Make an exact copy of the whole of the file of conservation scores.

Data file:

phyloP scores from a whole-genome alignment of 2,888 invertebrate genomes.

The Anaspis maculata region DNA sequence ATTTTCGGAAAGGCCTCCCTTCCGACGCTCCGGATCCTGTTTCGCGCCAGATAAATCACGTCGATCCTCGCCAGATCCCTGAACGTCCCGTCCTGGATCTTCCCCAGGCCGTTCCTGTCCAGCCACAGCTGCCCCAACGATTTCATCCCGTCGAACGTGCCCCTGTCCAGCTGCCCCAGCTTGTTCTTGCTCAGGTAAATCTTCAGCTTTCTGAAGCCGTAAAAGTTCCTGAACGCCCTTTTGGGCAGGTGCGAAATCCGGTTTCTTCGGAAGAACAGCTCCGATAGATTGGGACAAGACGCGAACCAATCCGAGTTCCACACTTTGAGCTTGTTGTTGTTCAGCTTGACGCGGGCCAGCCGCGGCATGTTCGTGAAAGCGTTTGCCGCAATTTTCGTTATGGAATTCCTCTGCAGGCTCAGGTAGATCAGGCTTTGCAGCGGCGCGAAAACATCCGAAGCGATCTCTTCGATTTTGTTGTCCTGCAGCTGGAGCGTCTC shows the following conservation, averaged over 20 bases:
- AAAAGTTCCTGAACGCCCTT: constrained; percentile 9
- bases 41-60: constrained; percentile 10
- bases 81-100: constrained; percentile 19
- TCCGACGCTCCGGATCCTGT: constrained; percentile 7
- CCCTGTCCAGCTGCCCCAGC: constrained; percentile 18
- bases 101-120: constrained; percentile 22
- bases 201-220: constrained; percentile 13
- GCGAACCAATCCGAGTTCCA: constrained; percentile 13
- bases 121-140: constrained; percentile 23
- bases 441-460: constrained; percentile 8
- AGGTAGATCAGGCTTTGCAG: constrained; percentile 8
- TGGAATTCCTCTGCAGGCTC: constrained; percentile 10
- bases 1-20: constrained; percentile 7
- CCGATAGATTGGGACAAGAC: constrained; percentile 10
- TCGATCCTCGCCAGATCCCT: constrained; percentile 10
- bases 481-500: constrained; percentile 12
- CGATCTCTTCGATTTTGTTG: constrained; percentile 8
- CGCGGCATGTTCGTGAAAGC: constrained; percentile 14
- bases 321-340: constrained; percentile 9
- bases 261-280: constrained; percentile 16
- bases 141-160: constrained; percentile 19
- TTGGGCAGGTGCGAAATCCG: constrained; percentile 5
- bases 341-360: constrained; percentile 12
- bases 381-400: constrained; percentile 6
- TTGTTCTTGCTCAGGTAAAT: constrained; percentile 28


phyloP scores from a whole-genome alignment of 2,888 invertebrate genomes.

The Anaspis maculata region DNA sequence ATTTTCGGAAAGGCCTCCCTTCCGACGCTCCGGATCCTGTTTCGCGCCAGATAAATCACGTCGATCCTCGCCAGATCCCTGAACGTCCCGTCCTGGATCTTCCCCAGGCCGTTCCTGTCCAGCCACAGCTGCCCCAACGATTTCATCCCGTCGAACGTGCCCCTGTCCAGCTGCCCCAGCTTGTTCTTGCTCAGGTAAATCTTCAGCTTTCTGAAGCCGTAAAAGTTCCTGAACGCCCTTTTGGGCAGGTGCGAAATCCGGTTTCTTCGGAAGAACAGCTCCGATAGATTGGGACAAGACGCGAACCAATCCGAGTTCCACACTTTGAGCTTGTTGTTGTTCAGCTTGACGCGGGCCAGCCGCGGCATGTTCGTGAAAGCGTTTGCCGCAATTTTCGTTATGGAATTCCTCTGCAGGCTCAGGTAGATCAGGCTTTGCAGCGGCGCGAAAACATCCGAAGCGATCTCTTCGATTTTGTTGTCCTGCAGCTGGAGCGTCTC shows the following conservation, averaged over 20 bases:
- AAAAGTTCCTGAACGCCCTT: constrained; percentile 9
- bases 41-60: constrained; percentile 10
- bases 81-100: constrained; percentile 19
- TCCGACGCTCCGGATCCTGT: constrained; percentile 7
- CCCTGTCCAGCTGCCCCAGC: constrained; percentile 18
- bases 101-120: constrained; percentile 22
- bases 201-220: constrained; percentile 13
- GCGAACCAATCCGAGTTCCA: constrained; percentile 13
- bases 121-140: constrained; percentile 23
- bases 441-460: constrained; percentile 8
- AGGTAGATCAGGCTTTGCAG: constrained; percentile 8
- TGGAATTCCTCTGCAGGCTC: constrained; percentile 10
- bases 1-20: constrained; percentile 7
- CCGATAGATTGGGACAAGAC: constrained; percentile 10
- TCGATCCTCGCCAGATCCCT: constrained; percentile 10
- bases 481-500: constrained; percentile 12
- CGATCTCTTCGATTTTGTTG: constrained; percentile 8
- CGCGGCATGTTCGTGAAAGC: constrained; percentile 14
- bases 321-340: constrained; percentile 9
- bases 261-280: constrained; percentile 16
- bases 141-160: constrained; percentile 19
- TTGGGCAGGTGCGAAATCCG: constrained; percentile 5
- bases 341-360: constrained; percentile 12
- bases 381-400: constrained; percentile 6
- TTGTTCTTGCTCAGGTAAAT: constrained; percentile 28